This has rendered certain procedures more effective, but it also comes with its own can of worms, especially if the company has embraced BYOD (Bring Your Own Device) practices.
While transportable devices are much easier to steal, it is not as hard as it used to be to find an effective app that can track thieves down as effectively as it can lock them out of your data.
An obligatory setup across all company-related systems should do the trick. Otherwise, you are risking unstoppable cyber attacks and information leaks that can do a serious number on your company’s infrastructure.
5. Toiling away without real-time monitoring and the accompanying checkups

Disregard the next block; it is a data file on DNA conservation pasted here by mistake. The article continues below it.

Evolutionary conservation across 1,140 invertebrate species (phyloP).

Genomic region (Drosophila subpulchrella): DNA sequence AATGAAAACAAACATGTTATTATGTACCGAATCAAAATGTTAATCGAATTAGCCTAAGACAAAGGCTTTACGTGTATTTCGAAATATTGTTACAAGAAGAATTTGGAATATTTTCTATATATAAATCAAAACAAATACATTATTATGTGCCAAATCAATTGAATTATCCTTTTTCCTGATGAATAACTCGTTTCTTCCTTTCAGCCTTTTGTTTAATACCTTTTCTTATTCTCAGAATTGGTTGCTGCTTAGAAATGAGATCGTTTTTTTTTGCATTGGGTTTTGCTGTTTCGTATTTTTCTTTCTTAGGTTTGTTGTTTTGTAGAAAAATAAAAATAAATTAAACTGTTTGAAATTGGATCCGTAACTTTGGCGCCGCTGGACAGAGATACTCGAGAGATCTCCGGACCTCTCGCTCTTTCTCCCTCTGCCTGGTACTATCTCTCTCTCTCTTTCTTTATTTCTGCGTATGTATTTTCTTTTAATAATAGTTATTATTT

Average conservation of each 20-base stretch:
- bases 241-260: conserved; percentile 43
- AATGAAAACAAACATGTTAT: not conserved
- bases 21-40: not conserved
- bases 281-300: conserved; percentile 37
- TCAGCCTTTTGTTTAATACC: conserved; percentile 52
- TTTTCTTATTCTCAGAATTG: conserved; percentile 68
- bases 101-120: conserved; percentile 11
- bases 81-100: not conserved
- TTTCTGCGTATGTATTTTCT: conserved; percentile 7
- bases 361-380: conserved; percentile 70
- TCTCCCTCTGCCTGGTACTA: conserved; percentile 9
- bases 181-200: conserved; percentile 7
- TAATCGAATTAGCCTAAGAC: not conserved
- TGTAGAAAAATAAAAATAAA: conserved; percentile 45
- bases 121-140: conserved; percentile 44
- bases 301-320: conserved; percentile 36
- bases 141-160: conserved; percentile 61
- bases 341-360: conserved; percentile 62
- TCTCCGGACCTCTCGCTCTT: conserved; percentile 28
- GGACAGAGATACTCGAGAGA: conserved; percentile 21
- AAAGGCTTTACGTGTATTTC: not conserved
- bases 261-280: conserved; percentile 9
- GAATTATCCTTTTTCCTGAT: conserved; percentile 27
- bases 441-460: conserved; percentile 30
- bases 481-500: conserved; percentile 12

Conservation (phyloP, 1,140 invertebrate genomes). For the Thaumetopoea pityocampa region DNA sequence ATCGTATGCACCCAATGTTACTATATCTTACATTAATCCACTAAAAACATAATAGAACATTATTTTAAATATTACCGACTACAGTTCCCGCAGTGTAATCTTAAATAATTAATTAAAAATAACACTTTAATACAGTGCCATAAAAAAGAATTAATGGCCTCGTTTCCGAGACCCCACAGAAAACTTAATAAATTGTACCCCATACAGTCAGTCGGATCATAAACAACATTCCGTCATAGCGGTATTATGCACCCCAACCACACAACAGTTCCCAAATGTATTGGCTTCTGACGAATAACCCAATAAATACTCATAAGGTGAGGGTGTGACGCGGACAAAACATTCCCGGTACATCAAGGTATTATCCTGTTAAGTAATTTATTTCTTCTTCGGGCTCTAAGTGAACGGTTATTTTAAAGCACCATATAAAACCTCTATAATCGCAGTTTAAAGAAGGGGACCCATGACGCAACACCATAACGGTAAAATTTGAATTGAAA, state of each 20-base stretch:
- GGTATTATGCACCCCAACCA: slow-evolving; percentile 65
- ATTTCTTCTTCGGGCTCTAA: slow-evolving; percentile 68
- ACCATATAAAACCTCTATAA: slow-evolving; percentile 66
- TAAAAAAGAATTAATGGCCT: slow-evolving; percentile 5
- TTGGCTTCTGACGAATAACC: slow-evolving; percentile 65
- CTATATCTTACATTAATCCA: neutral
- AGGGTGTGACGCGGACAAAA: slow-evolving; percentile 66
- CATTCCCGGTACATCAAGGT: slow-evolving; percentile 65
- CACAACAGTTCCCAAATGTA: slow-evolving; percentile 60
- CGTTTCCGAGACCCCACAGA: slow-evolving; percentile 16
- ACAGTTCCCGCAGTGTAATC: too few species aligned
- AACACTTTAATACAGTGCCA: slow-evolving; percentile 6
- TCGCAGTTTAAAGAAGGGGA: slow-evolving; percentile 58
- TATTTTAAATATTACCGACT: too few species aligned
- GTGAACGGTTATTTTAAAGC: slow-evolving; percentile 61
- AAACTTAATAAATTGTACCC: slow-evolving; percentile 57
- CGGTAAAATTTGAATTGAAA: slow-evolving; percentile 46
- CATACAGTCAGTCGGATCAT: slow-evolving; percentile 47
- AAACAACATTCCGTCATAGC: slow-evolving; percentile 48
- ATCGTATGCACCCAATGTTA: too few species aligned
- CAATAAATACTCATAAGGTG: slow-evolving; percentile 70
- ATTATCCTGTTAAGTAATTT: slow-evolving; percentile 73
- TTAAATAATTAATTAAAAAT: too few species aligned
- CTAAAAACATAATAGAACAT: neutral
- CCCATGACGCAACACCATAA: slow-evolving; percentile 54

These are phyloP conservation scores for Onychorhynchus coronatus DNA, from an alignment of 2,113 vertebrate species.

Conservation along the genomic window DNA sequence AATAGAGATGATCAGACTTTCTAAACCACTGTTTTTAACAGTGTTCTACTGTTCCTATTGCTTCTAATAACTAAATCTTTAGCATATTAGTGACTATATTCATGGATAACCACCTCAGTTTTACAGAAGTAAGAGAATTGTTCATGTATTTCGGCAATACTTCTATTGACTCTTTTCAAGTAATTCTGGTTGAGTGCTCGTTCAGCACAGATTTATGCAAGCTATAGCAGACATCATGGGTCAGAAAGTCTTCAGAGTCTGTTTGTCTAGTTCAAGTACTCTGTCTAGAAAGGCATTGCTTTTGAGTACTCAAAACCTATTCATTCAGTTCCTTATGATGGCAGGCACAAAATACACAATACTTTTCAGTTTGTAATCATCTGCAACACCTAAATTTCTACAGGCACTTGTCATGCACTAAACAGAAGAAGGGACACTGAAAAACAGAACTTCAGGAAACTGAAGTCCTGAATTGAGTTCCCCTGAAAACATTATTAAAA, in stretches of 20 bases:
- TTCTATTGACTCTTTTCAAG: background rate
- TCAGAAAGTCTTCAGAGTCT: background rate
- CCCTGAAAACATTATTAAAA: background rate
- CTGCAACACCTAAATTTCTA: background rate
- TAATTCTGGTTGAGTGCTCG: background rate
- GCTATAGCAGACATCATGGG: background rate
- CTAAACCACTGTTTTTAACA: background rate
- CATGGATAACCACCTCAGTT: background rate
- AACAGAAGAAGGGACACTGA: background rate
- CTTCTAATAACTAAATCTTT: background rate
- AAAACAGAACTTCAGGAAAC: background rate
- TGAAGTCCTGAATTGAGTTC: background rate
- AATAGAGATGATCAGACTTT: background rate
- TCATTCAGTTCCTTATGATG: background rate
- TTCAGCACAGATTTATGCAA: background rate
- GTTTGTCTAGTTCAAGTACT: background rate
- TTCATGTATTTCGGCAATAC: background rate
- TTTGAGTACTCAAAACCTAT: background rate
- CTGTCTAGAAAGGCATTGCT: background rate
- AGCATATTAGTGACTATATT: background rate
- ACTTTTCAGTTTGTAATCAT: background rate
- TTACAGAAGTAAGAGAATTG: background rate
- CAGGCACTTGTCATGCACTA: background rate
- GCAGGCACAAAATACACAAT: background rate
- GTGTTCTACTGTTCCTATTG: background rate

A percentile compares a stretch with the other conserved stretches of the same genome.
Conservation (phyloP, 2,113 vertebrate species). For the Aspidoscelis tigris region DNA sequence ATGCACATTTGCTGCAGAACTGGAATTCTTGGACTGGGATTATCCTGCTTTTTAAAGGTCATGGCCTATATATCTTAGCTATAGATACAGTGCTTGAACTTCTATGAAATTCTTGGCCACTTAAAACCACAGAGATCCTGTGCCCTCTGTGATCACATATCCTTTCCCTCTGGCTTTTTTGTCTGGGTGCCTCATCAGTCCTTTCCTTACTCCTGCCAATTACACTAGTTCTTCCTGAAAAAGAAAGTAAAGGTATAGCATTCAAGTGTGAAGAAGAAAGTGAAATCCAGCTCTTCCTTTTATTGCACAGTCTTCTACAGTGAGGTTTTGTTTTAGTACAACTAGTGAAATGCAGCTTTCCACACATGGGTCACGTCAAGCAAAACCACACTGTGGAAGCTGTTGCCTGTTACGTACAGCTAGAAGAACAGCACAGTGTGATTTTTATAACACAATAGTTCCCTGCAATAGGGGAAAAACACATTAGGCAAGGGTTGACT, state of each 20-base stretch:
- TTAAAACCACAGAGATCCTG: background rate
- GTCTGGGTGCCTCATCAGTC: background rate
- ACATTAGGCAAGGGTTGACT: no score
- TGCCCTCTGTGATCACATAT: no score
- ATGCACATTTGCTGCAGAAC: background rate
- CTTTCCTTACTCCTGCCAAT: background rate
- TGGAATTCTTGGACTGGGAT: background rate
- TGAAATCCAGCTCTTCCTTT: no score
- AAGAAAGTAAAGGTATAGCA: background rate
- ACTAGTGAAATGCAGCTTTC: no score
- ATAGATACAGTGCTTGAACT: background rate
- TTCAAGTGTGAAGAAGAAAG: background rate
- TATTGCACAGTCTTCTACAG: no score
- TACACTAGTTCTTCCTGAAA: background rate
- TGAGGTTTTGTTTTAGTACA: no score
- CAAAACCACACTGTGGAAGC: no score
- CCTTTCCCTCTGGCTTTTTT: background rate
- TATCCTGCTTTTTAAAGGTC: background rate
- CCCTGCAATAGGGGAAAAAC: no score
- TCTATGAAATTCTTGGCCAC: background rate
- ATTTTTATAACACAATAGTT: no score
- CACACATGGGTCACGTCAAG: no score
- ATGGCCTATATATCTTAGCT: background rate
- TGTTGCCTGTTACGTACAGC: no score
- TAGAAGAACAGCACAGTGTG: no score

Your company is a proud hive of busy bees and everything seems to be going as smoothly as it is working efficiently.
This is a moment when you should definitely implement a 24/7 monitoring system, both in terms of live camera networks and ID checkups.
Of course, you should also have a vigilant real-time monitoring system that can neutralize threats as they emerge. When it comes to surveillance, you should make it a goal to have every corner covered and don’t overburden one camera with doing too many things.
Multiple strategically positioned cameras increase your chances of catching clear information – be it a license plate or a face.
6. Dismissing the importance of ID requirements
As your business expands your workforce will increase. They say that there’s safety in numbers, but this proverb also goes for potential thieves and hackers.